A WIDOW has accused the Ministry of Defence of a ‘whitewash’ over the use of depleted uranium in missiles fired on British soil.

Graham Paton, of Kings Crescent, Hereford, died on August 22 last year at St Michael’s Hospice.

The former Royal Tank Regiment serviceman was suffering from multifocal fibrosclerosis, which he believed resulted from exposure to depleted uranium on firing ranges in Lulworth, Dorset.

His inquest heard this week that the 53-year-old had served in the army for 13 years, before his discharge in 1993.

His health had deteriorated significantly since he had left the army, and he was placed on palliative care in 2018.

Consultant endocrinologist Dr Helena Gleeson from the Queen Elizabeth Hospital told the inquest that she understood Mr Paton had been exposed to depleted uranium, which is known to cause inflammation, during his time in the army.

She said that while she could not definitely say that the substance had contributed to Mr Paton’s condition, it was difficult to say that it had not.

Depleted uranium expert Professor Christopher Busby, who had previously supported Mr Paton at an unsuccessful tribunal for a war pension, said that based on the evidence he had, it was more probable than not that Mr Paton’s illness related to exposure to depleted uranium.

He said the army refuses to accept the health risks posed by the substance, which is used in shells.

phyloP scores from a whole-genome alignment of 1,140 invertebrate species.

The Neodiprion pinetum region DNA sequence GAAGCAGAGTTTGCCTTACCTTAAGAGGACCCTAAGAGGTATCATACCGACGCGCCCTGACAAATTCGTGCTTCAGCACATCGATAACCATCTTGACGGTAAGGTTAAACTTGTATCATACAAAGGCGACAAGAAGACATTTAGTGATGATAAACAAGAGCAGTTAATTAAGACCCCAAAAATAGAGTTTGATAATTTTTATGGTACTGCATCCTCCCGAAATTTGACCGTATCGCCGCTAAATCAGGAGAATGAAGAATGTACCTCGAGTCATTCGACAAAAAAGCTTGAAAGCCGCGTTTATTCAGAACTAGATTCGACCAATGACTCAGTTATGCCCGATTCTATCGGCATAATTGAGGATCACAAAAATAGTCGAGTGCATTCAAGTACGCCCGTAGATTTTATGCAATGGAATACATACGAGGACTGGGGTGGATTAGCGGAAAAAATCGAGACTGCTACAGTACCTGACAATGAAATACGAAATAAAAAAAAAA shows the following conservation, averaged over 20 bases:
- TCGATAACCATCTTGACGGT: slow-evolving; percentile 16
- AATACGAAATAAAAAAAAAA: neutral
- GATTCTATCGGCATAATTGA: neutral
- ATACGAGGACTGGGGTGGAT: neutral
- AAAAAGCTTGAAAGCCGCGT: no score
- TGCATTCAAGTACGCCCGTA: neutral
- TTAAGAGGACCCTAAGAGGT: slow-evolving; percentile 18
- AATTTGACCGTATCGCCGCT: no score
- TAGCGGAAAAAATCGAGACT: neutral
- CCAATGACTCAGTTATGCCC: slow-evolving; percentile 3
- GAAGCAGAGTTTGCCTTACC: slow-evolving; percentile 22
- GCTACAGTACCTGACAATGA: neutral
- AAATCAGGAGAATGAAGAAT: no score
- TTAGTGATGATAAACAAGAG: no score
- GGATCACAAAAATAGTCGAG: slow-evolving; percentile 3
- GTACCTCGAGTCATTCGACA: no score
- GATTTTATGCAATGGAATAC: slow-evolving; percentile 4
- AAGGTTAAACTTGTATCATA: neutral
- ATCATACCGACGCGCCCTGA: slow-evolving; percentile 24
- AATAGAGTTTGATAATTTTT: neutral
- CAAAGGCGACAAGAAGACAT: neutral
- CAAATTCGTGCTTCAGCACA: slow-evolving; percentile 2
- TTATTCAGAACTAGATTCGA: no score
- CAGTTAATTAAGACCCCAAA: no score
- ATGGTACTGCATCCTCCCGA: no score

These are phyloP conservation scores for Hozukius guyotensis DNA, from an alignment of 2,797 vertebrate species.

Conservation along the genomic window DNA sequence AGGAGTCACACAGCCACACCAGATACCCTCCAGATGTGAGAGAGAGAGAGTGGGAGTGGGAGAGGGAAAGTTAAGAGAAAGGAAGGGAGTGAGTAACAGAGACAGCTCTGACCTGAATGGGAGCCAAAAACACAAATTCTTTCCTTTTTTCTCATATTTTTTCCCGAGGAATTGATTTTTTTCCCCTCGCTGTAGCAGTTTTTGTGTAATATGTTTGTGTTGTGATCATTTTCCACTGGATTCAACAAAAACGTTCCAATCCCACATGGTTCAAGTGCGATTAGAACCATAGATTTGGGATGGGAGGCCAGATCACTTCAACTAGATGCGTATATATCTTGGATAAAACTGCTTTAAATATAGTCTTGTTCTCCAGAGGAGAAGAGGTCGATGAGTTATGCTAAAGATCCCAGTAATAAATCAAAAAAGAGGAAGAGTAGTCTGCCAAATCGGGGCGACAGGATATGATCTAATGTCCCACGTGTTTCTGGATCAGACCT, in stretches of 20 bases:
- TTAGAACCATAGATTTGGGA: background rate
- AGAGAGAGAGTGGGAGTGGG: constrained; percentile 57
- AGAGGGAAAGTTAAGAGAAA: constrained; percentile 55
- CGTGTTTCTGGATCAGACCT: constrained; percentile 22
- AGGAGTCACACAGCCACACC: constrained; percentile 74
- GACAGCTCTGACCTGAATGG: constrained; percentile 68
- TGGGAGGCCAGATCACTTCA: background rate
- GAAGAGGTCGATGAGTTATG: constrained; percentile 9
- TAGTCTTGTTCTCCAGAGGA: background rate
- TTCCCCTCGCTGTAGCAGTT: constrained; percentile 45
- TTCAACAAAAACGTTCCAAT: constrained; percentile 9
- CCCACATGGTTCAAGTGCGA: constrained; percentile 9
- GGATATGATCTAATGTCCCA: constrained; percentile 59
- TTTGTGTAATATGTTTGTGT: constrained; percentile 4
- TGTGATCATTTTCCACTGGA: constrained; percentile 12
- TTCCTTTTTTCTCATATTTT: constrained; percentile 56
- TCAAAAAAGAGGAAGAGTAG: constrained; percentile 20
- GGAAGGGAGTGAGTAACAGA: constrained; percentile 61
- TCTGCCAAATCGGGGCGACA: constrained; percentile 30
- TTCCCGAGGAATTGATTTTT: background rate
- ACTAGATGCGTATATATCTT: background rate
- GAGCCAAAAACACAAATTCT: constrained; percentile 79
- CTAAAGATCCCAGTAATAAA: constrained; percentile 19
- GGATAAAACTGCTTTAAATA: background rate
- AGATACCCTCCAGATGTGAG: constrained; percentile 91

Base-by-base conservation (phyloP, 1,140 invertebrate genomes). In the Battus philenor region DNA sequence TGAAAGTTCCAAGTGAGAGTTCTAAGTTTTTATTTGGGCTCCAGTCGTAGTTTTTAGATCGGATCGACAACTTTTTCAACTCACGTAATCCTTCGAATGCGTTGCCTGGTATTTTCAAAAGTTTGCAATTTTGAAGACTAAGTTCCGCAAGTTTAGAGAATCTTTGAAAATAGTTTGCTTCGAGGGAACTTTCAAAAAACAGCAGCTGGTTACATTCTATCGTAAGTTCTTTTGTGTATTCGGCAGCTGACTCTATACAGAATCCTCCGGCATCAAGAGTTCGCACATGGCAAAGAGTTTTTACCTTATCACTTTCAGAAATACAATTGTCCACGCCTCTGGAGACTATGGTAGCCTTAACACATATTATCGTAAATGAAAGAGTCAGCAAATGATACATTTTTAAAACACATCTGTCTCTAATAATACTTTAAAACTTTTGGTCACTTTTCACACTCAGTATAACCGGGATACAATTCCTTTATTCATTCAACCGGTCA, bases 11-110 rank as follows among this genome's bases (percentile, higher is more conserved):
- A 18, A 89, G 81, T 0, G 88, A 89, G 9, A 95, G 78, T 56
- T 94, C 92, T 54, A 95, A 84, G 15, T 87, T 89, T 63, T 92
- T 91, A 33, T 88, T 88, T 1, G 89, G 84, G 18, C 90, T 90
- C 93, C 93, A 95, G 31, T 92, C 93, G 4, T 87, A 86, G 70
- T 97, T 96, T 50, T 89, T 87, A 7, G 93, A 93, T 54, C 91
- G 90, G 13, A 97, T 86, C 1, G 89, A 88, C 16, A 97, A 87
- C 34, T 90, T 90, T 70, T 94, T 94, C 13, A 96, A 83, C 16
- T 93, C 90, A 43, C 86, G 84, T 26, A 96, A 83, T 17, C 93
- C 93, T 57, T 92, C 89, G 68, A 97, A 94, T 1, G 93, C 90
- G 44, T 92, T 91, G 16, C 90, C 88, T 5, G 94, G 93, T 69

But the Ministry of Defence said that Mr Paton had never been exposed to depleted uranium.

“I can find no evidence of depleted uranium ammunition having ever been fired at Lulworth,” Brigadier Simon Stockley said.

Mr Paton’s widow, Janet, said her husband had previously been refused a war pension by the MOD, who argued that he had not been exposed to the substance.

She said her husband ‘did not lie’ and was discharged with an exemplary record.

“I think this is a whitewash by the MOD,” Mrs Paton said.

“My husband remembered firing depleted uranium munitions on that range. I know what happened, and I know what he said. He died for his country, and I am very disappointed in the MOD.”

Assistant coroner for Herefordshire Roland Wooderson concluded that despite the assertions of Mr Paton’s family, there was no evidence that he had come into contact with depleted uranium.

He recorded that Mr Paton died of natural causes.